The Afghan government will release 100 Taliban prisoners on Wednesday, an official told Agence France-Presse (AFP), a day after the insurgents said they were walking out of talks with Kabul.
The two foes have been negotiating in Kabul since last week to try to finalize a prisoner swap that was originally supposed to have happened by March 10 and pave the way for "intra-Afghan" peace talks between Kabul and the Taliban.
But the swap has been beset with problems, with Kabul claiming the Taliban wants 15 "top commanders" to be released, while the insurgents have accused Afghan authorities of needlessly wasting time.
"One hundred Taliban prisoners will be released today," said Javid Faisal, spokesman for Afghanistan's Office of the National Security Council.
"We are doing our part in the agreement. The peace process should move forward."
Faisal said the 15 commanders were not among those being released, and that additional prisoners would be freed "depending on what the Taliban do."
The Taliban did not immediately comment.
The United States signed a deal with the Taliban in late February that required the Afghan government – which was not a signatory to the accord – to free 5,000 Taliban prisoners and for the insurgents to release 1,000 pro-government captives in return.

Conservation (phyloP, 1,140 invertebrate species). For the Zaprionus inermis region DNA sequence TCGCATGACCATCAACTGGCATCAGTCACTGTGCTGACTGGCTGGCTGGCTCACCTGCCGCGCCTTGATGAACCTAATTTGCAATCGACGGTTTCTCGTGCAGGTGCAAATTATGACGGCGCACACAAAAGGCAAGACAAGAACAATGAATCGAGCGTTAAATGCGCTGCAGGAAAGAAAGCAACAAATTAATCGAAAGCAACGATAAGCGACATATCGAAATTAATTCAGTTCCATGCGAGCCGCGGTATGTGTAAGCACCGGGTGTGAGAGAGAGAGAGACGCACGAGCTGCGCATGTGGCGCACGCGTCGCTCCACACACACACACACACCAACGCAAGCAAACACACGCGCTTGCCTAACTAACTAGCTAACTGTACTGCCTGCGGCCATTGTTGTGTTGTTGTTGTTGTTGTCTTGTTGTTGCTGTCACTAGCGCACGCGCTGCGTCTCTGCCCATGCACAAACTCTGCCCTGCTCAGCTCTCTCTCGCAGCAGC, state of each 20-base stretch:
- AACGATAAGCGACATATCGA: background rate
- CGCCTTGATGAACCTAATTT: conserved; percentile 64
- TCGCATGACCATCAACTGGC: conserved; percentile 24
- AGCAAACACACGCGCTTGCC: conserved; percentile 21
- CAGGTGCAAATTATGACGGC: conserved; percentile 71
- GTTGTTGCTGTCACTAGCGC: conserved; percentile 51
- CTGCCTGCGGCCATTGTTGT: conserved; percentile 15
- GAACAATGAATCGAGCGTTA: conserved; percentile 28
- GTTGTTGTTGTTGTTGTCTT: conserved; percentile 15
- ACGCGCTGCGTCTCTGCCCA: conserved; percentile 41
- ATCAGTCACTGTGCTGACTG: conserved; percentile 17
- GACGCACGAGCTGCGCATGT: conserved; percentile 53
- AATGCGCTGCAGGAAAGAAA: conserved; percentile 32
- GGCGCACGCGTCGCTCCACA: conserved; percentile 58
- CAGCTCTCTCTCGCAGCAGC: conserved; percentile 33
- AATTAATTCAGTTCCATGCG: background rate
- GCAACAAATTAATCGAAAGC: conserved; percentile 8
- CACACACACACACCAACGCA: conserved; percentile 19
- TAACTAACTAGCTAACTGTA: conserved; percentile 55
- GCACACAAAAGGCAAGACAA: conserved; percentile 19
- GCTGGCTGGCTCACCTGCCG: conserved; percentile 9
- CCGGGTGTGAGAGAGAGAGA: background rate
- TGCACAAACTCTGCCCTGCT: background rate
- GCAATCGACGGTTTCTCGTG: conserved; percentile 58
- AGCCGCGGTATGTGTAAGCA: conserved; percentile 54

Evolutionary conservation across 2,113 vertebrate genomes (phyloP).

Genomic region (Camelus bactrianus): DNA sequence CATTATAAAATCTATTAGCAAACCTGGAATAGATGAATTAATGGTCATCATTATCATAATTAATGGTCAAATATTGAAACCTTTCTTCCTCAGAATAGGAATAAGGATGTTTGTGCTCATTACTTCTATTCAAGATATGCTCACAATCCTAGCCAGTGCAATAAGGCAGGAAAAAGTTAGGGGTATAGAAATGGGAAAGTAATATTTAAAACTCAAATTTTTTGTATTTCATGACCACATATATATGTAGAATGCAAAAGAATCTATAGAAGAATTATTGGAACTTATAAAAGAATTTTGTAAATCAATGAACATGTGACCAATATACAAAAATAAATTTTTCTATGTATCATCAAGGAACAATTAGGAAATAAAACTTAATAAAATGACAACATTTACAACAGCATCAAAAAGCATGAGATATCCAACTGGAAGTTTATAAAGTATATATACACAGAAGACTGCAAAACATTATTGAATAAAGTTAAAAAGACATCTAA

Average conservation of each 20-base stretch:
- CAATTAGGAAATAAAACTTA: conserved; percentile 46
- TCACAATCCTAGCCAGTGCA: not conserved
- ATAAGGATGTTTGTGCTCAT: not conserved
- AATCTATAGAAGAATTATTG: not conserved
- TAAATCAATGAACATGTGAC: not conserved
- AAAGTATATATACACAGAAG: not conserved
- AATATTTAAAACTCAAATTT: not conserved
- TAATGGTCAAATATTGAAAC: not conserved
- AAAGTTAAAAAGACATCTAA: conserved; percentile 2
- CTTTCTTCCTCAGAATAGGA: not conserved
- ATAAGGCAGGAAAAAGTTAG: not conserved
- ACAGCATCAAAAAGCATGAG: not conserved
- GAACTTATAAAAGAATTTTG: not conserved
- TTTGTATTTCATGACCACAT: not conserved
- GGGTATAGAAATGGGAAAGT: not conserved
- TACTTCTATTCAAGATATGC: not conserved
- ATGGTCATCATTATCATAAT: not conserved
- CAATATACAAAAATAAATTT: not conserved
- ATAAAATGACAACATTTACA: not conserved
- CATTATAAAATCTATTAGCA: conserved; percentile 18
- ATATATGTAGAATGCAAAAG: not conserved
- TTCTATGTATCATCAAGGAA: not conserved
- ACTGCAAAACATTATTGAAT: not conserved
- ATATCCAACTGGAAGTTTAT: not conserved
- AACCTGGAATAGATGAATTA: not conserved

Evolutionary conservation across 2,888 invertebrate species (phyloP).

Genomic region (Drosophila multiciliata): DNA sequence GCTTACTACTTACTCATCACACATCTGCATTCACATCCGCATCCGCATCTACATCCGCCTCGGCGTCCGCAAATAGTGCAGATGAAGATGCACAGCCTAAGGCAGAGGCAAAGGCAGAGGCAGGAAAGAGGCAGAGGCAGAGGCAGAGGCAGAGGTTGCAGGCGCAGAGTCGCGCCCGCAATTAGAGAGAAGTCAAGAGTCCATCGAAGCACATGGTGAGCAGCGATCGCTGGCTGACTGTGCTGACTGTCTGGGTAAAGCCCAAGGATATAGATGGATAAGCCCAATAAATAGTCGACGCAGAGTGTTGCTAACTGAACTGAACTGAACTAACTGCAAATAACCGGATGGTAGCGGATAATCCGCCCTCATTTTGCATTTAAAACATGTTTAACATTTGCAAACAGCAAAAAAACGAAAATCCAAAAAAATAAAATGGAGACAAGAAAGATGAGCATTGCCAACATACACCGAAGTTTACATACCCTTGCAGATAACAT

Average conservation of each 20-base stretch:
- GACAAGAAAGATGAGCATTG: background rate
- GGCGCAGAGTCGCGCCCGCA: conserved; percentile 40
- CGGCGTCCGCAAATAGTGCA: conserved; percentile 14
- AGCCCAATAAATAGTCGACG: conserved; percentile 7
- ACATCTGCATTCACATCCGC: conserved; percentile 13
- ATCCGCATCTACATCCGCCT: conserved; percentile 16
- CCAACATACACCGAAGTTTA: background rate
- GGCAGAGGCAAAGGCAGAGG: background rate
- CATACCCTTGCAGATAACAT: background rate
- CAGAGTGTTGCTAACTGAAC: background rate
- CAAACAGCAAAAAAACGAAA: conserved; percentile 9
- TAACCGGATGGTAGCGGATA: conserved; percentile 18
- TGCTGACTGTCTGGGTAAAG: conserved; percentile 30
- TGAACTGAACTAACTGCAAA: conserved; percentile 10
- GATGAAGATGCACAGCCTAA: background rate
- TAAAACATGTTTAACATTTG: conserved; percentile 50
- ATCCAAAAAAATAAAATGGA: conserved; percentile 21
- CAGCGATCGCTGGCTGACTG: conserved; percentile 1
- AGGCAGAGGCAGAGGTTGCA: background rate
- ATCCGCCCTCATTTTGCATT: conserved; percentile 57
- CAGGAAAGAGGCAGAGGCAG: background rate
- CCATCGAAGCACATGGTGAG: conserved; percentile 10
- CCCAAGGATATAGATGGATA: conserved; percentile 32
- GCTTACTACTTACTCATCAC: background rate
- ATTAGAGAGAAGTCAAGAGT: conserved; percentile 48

In the accord, Washington promised the withdrawal of U.S. and foreign troops from Afghanistan by July next year, provided the Taliban starts talks with Kabul and adheres to other guarantees.
On Tuesday, the Taliban's political spokesman Suhail Shaheen accused the administration of President Ashraf Ghani of "intentionally postponing the release and breaching the deal."
He said the Taliban would pull their negotiators out of "fruitless" discussions with the Afghan government over the prisoner swap.